An NHS programme designed to develop new models of integrating health and social care services has failed to deliver as hoped, the National Audit Office (NAO) has said.
The report said the vanguard programme had failed to deliver the depth and scale of transformed services targeted.
Amyas Morse, the head of the NAO, said: “The vanguard programme is one of a series of attempts to transform the NHS. Its progress has been mixed but there are some early signs of a positive impact.
“I am pleased that the chief executive of the NHS has confirmed to us his commitment to sustaining and spreading vanguard new care models through a long-term plan, and hope that NHS England can break out of previous cycles of missed opportunity.”
The NAO said money originally intended for the programme had instead been spent on helping relieve short-term financial pressures on the NHS.
NHS England had planned to spend £2.2bn on the programme between 2016-17 and 2020-21 but only £329m in direct funding went to the scheme over the three years from 2015-16 along with a further £60m in central support.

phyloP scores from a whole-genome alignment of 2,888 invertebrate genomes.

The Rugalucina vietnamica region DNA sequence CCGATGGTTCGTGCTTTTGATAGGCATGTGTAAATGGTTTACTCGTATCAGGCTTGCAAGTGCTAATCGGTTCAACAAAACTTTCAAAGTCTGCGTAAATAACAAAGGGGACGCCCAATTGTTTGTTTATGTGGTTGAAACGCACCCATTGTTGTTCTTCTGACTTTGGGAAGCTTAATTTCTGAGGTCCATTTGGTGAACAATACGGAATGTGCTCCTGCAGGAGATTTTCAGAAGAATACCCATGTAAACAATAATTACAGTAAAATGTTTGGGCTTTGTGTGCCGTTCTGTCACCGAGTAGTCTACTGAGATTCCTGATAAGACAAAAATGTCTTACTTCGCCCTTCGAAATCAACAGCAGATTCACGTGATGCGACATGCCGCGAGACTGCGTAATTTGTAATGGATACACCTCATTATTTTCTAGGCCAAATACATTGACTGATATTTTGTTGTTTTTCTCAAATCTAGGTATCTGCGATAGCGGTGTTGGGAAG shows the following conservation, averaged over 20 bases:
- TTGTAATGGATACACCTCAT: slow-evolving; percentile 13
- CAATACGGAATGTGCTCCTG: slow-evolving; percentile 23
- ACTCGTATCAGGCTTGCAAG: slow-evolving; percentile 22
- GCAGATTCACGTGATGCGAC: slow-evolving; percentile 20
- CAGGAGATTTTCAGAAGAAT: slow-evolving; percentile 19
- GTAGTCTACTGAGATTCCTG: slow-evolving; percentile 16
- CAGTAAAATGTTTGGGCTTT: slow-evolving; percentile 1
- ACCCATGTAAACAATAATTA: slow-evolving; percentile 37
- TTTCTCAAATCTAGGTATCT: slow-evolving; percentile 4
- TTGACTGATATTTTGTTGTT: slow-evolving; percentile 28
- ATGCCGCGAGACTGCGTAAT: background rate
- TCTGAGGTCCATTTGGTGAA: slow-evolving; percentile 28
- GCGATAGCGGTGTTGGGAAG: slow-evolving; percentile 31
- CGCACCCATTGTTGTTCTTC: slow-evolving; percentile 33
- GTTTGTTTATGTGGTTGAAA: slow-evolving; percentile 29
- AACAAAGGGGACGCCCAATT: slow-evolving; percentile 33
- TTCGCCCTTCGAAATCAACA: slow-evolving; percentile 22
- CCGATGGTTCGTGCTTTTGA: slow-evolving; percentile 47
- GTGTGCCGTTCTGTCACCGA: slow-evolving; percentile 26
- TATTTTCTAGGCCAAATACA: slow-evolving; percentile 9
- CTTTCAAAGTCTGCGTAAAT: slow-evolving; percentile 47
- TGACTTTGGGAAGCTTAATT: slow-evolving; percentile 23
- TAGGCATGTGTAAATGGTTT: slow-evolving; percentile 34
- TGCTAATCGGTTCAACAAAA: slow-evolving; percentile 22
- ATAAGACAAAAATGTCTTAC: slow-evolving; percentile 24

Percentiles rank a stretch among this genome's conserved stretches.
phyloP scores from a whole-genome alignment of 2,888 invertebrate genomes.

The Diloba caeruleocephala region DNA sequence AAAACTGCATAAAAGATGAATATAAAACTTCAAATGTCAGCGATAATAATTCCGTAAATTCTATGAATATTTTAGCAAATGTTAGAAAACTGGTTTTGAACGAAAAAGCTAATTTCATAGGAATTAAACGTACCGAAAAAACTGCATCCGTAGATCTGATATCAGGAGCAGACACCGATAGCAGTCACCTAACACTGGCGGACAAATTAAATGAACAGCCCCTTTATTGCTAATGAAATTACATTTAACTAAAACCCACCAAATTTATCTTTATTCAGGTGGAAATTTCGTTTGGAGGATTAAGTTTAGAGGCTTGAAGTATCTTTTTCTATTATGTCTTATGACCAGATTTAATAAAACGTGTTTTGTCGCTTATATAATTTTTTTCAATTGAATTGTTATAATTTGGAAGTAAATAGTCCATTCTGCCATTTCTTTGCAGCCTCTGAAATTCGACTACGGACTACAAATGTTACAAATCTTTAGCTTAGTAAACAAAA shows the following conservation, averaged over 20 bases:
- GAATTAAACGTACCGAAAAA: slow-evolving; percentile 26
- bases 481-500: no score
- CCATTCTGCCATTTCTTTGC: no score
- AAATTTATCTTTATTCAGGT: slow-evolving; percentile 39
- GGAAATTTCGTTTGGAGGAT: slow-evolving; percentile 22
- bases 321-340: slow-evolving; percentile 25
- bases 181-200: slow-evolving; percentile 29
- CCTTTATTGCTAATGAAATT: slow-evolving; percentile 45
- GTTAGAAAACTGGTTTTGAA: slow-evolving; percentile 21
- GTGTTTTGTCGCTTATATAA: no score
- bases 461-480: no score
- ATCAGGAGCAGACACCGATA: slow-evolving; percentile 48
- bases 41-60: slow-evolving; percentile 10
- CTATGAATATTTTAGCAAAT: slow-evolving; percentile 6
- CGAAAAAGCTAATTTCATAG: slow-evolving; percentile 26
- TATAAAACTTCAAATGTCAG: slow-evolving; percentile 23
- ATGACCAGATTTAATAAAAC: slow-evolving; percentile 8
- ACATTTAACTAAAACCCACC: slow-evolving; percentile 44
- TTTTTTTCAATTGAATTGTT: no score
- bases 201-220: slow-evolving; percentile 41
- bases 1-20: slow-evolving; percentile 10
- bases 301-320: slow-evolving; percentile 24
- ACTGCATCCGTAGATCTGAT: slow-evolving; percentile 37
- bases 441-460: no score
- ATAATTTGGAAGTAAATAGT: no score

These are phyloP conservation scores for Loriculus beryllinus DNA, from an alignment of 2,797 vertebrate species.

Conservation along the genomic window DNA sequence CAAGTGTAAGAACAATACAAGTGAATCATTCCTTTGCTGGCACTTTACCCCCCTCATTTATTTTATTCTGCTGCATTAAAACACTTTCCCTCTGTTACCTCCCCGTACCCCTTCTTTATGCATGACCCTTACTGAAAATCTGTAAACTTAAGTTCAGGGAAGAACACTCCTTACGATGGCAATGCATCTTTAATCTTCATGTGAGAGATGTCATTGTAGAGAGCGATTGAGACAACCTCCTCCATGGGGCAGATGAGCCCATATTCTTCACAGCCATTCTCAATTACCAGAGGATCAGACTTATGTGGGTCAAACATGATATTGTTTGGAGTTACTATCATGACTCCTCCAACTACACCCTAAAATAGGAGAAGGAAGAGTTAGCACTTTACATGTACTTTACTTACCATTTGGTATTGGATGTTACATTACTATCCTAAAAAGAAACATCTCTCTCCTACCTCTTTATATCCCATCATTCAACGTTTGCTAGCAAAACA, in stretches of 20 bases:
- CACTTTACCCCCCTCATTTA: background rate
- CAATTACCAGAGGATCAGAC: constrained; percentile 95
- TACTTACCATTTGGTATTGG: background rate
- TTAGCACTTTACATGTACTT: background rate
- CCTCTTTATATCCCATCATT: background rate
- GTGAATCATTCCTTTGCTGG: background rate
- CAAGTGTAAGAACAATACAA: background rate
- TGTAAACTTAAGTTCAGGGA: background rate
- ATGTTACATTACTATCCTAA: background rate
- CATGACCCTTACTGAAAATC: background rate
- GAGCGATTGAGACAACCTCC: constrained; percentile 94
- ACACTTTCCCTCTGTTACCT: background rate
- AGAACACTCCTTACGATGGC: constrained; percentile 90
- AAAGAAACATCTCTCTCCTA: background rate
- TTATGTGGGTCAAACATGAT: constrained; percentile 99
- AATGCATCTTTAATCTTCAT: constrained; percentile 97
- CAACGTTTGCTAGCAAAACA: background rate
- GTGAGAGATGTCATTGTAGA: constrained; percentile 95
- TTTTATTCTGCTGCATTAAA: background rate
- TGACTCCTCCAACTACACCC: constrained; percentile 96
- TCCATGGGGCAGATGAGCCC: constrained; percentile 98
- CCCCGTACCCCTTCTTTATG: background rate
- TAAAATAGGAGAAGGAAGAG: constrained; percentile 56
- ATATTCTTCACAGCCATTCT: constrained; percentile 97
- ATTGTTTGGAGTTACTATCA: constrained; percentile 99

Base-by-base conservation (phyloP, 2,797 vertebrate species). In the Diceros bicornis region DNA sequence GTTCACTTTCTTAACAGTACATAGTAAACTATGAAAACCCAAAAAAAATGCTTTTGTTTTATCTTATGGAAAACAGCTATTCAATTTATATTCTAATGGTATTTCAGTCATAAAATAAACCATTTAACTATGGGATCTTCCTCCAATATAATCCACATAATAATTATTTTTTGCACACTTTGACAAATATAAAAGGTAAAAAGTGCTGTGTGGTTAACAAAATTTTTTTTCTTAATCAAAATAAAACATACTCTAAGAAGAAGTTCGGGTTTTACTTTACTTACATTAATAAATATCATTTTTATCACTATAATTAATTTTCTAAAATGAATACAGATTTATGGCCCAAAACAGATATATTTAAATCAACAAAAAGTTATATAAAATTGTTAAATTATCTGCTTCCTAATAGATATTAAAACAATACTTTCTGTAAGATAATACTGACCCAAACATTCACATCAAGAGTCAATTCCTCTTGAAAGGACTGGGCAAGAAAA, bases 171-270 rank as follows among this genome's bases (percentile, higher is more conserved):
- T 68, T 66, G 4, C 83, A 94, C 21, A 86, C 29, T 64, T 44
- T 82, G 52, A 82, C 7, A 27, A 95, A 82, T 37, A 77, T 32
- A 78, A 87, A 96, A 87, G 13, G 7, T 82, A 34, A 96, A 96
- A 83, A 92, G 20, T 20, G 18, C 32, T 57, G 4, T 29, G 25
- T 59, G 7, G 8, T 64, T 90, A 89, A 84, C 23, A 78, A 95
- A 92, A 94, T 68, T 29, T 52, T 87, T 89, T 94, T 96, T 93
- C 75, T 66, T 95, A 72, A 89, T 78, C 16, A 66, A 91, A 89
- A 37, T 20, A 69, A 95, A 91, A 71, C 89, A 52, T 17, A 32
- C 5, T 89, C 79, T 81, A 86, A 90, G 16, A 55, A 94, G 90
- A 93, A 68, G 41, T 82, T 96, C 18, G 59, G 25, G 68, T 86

A key objective of the initiative was to design new care models that could be quickly replicated across England. NHS England selected 50 sites to act as ‘vanguards’ which might entail, for example, joining up GP, hospital and community and mental health services in an integrated network or single organisation in one area to improve healthcare for patients.
The NAO recommended that NHS England should strengthen its approach to transformation, by setting out what it has learned from the vanguard programme. The Department and NHS England should also consider setting out clear plans for transforming NHS services over the long term.